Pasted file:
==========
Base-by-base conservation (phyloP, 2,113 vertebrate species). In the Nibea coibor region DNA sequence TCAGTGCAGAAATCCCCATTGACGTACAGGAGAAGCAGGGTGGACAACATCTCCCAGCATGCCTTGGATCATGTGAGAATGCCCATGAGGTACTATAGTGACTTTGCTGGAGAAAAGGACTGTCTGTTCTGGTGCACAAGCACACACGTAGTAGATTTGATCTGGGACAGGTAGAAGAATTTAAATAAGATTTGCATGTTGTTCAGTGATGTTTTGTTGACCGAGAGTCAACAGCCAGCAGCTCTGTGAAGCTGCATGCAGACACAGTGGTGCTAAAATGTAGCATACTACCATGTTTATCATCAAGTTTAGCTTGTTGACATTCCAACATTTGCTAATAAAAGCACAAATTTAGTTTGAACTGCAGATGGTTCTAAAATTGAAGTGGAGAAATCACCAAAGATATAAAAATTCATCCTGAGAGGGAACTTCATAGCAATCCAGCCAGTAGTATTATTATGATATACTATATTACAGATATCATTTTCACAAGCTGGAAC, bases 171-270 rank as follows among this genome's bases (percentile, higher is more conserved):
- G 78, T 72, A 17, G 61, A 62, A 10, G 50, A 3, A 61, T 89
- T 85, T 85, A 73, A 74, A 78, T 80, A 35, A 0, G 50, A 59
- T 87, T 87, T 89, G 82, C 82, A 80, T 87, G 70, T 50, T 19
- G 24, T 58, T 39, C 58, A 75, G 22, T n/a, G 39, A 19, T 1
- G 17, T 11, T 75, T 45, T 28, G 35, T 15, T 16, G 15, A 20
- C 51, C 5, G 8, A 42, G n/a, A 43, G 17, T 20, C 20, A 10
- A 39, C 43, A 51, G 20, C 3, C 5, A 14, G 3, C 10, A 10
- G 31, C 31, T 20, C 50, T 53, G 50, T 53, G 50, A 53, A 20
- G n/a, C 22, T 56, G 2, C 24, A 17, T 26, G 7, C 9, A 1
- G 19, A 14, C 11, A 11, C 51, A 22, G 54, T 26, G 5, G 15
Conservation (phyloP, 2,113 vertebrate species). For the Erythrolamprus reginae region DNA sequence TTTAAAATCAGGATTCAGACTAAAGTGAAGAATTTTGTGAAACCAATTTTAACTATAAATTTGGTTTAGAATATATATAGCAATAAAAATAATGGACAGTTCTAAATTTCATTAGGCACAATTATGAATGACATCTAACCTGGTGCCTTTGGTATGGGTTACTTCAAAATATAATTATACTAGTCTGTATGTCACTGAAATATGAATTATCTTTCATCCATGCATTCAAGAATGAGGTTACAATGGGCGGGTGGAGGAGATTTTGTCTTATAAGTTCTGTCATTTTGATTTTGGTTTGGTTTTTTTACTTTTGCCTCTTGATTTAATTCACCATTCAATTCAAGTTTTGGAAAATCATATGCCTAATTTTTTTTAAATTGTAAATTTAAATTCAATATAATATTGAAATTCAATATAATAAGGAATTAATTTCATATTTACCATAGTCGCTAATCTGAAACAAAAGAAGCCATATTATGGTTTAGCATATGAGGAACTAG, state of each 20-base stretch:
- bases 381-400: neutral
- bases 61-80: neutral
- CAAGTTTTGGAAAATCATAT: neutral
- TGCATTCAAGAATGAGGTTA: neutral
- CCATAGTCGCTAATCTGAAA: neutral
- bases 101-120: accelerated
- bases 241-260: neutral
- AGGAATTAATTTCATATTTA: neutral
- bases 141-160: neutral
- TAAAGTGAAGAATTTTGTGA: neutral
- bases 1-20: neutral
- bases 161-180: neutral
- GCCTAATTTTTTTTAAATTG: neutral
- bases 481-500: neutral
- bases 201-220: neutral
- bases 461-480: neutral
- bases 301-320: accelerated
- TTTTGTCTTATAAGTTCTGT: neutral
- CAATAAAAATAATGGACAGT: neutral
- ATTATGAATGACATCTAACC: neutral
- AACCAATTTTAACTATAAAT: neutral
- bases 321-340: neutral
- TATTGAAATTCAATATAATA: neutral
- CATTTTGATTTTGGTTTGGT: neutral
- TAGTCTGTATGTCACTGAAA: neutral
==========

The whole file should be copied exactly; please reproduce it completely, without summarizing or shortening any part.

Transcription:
Base-by-base conservation (phyloP, 2,113 vertebrate species). In the Nibea coibor region DNA sequence TCAGTGCAGAAATCCCCATTGACGTACAGGAGAAGCAGGGTGGACAACATCTCCCAGCATGCCTTGGATCATGTGAGAATGCCCATGAGGTACTATAGTGACTTTGCTGGAGAAAAGGACTGTCTGTTCTGGTGCACAAGCACACACGTAGTAGATTTGATCTGGGACAGGTAGAAGAATTTAAATAAGATTTGCATGTTGTTCAGTGATGTTTTGTTGACCGAGAGTCAACAGCCAGCAGCTCTGTGAAGCTGCATGCAGACACAGTGGTGCTAAAATGTAGCATACTACCATGTTTATCATCAAGTTTAGCTTGTTGACATTCCAACATTTGCTAATAAAAGCACAAATTTAGTTTGAACTGCAGATGGTTCTAAAATTGAAGTGGAGAAATCACCAAAGATATAAAAATTCATCCTGAGAGGGAACTTCATAGCAATCCAGCCAGTAGTATTATTATGATATACTATATTACAGATATCATTTTCACAAGCTGGAAC, bases 171-270 rank as follows among this genome's bases (percentile, higher is more conserved):
- G 78, T 72, A 17, G 61, A 62, A 10, G 50, A 3, A 61, T 89
- T 85, T 85, A 73, A 74, A 78, T 80, A 35, A 0, G 50, A 59
- T 87, T 87, T 89, G 82, C 82, A 80, T 87, G 70, T 50, T 19
- G 24, T 58, T 39, C 58, A 75, G 22, T n/a, G 39, A 19, T 1
- G 17, T 11, T 75, T 45, T 28, G 35, T 15, T 16, G 15, A 20
- C 51, C 5, G 8, A 42, G n/a, A 43, G 17, T 20, C 20, A 10
- A 39, C 43, A 51, G 20, C 3, C 5, A 14, G 3, C 10, A 10
- G 31, C 31, T 20, C 50, T 53, G 50, T 53, G 50, A 53, A 20
- G n/a, C 22, T 56, G 2, C 24, A 17, T 26, G 7, C 9, A 1
- G 19, A 14, C 11, A 11, C 51, A 22, G 54, T 26, G 5, G 15
Conservation (phyloP, 2,113 vertebrate species). For the Erythrolamprus reginae region DNA sequence TTTAAAATCAGGATTCAGACTAAAGTGAAGAATTTTGTGAAACCAATTTTAACTATAAATTTGGTTTAGAATATATATAGCAATAAAAATAATGGACAGTTCTAAATTTCATTAGGCACAATTATGAATGACATCTAACCTGGTGCCTTTGGTATGGGTTACTTCAAAATATAATTATACTAGTCTGTATGTCACTGAAATATGAATTATCTTTCATCCATGCATTCAAGAATGAGGTTACAATGGGCGGGTGGAGGAGATTTTGTCTTATAAGTTCTGTCATTTTGATTTTGGTTTGGTTTTTTTACTTTTGCCTCTTGATTTAATTCACCATTCAATTCAAGTTTTGGAAAATCATATGCCTAATTTTTTTTAAATTGTAAATTTAAATTCAATATAATATTGAAATTCAATATAATAAGGAATTAATTTCATATTTACCATAGTCGCTAATCTGAAACAAAAGAAGCCATATTATGGTTTAGCATATGAGGAACTAG, state of each 20-base stretch:
- bases 381-400: neutral
- bases 61-80: neutral
- CAAGTTTTGGAAAATCATAT: neutral
- TGCATTCAAGAATGAGGTTA: neutral
- CCATAGTCGCTAATCTGAAA: neutral
- bases 101-120: accelerated
- bases 241-260: neutral
- AGGAATTAATTTCATATTTA: neutral
- bases 141-160: neutral
- TAAAGTGAAGAATTTTGTGA: neutral
- bases 1-20: neutral
- bases 161-180: neutral
- GCCTAATTTTTTTTAAATTG: neutral
- bases 481-500: neutral
- bases 201-220: neutral
- bases 461-480: neutral
- bases 301-320: accelerated
- TTTTGTCTTATAAGTTCTGT: neutral
- CAATAAAAATAATGGACAGT: neutral
- ATTATGAATGACATCTAACC: neutral
- AACCAATTTTAACTATAAAT: neutral
- bases 321-340: neutral
- TATTGAAATTCAATATAATA: neutral
- CATTTTGATTTTGGTTTGGT: neutral
- TAGTCTGTATGTCACTGAAA: neutral